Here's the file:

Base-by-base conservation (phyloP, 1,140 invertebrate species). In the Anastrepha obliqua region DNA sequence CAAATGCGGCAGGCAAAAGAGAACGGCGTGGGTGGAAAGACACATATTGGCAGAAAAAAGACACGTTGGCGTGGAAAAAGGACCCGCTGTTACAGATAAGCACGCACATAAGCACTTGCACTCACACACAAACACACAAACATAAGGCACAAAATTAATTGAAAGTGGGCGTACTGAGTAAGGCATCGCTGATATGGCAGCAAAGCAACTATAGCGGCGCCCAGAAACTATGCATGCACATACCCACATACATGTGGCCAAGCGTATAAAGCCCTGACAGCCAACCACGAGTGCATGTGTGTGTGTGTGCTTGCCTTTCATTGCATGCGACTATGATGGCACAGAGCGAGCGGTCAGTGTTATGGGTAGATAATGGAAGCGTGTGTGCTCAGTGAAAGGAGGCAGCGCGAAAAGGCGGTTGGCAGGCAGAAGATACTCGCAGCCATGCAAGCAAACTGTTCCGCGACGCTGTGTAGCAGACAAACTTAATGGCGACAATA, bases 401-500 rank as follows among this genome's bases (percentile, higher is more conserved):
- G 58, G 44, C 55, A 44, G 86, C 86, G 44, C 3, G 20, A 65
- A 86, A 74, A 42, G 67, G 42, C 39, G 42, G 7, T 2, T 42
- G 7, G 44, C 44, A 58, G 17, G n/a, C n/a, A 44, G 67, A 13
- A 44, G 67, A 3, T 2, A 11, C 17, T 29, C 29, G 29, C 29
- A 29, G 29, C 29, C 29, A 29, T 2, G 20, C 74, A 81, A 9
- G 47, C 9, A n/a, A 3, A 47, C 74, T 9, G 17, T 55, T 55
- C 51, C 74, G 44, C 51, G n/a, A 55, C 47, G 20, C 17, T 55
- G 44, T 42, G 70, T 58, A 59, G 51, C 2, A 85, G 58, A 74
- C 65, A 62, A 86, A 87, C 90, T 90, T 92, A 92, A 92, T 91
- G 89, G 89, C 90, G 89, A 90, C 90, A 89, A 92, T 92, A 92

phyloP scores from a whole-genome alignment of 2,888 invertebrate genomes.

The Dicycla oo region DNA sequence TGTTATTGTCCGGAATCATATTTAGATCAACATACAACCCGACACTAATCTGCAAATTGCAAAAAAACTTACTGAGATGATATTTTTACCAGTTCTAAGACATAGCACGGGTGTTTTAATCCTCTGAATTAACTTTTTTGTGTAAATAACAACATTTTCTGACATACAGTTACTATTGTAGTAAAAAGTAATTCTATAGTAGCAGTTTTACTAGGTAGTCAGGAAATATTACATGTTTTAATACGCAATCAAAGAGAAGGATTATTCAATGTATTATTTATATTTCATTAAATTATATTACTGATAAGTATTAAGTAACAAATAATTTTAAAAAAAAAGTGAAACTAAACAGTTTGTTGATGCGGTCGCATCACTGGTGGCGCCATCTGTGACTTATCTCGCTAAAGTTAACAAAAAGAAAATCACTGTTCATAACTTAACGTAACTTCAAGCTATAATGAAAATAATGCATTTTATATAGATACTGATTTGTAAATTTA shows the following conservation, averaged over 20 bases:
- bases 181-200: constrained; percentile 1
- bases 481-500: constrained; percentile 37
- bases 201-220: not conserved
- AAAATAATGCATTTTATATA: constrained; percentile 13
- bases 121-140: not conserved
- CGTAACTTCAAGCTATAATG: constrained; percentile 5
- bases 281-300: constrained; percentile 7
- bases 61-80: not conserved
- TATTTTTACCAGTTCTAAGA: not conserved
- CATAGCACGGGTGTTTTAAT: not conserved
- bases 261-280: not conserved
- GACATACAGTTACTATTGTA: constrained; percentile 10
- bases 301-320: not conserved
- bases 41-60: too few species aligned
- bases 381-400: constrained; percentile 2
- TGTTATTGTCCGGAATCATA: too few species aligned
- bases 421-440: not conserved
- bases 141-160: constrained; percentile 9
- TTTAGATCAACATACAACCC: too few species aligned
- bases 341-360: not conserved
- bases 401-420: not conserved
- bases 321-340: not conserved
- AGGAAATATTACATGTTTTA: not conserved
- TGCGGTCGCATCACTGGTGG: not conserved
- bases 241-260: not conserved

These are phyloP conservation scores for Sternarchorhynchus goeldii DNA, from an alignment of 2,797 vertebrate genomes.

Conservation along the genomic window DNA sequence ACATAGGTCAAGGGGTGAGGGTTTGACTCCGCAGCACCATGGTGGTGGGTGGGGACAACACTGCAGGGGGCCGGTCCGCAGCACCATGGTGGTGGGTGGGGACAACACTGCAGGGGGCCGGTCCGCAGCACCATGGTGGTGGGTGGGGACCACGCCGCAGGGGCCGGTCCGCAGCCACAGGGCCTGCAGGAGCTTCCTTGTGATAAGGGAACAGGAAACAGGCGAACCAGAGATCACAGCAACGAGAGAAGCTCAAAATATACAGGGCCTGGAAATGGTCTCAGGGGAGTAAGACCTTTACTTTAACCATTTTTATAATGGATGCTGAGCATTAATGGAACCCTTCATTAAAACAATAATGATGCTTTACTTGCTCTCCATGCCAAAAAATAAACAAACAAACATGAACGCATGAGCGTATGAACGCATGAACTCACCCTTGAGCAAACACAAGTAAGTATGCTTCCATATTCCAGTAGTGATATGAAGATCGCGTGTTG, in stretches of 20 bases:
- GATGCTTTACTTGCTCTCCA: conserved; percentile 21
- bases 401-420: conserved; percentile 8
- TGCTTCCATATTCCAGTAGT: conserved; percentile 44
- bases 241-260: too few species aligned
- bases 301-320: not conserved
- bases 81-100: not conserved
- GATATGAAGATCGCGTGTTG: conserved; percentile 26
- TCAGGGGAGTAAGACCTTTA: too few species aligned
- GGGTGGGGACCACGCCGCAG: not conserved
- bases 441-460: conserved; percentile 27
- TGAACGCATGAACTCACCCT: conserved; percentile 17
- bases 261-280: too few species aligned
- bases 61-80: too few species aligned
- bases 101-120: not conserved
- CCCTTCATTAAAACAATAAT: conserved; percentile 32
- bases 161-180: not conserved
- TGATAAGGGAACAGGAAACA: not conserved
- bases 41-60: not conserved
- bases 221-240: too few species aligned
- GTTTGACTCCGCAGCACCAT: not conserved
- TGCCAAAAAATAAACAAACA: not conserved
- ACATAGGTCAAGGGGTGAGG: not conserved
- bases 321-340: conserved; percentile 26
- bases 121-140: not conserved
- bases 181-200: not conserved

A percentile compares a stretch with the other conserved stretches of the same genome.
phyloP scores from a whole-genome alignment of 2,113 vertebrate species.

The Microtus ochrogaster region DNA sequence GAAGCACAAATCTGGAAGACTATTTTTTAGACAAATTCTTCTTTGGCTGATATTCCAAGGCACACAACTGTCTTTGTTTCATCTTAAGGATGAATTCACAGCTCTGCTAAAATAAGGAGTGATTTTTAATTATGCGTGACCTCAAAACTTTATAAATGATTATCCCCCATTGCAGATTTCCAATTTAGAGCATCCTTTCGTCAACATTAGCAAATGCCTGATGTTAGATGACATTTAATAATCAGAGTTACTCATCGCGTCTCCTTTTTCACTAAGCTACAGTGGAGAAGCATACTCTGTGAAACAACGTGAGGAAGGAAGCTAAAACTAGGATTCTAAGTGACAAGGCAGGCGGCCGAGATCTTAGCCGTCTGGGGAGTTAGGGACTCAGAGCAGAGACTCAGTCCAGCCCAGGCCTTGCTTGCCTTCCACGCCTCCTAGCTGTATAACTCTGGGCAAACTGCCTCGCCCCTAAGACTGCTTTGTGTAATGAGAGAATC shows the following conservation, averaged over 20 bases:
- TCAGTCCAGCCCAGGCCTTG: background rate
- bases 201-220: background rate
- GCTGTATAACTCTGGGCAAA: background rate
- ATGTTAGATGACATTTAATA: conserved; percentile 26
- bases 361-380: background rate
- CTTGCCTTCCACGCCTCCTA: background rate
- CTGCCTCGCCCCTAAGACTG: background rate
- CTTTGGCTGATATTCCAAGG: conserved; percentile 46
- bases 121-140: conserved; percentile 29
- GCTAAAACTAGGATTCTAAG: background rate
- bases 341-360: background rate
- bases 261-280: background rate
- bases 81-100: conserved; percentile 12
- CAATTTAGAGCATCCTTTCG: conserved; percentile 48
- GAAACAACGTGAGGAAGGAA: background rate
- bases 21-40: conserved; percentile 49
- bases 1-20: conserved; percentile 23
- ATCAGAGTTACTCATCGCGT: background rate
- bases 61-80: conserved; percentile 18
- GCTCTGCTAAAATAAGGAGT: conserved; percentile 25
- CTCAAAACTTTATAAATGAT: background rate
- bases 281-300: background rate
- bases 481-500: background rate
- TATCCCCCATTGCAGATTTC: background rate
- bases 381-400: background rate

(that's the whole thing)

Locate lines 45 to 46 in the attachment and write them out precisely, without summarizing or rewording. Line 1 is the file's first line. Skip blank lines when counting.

- bases 301-320: not conserved
- bases 81-100: not conserved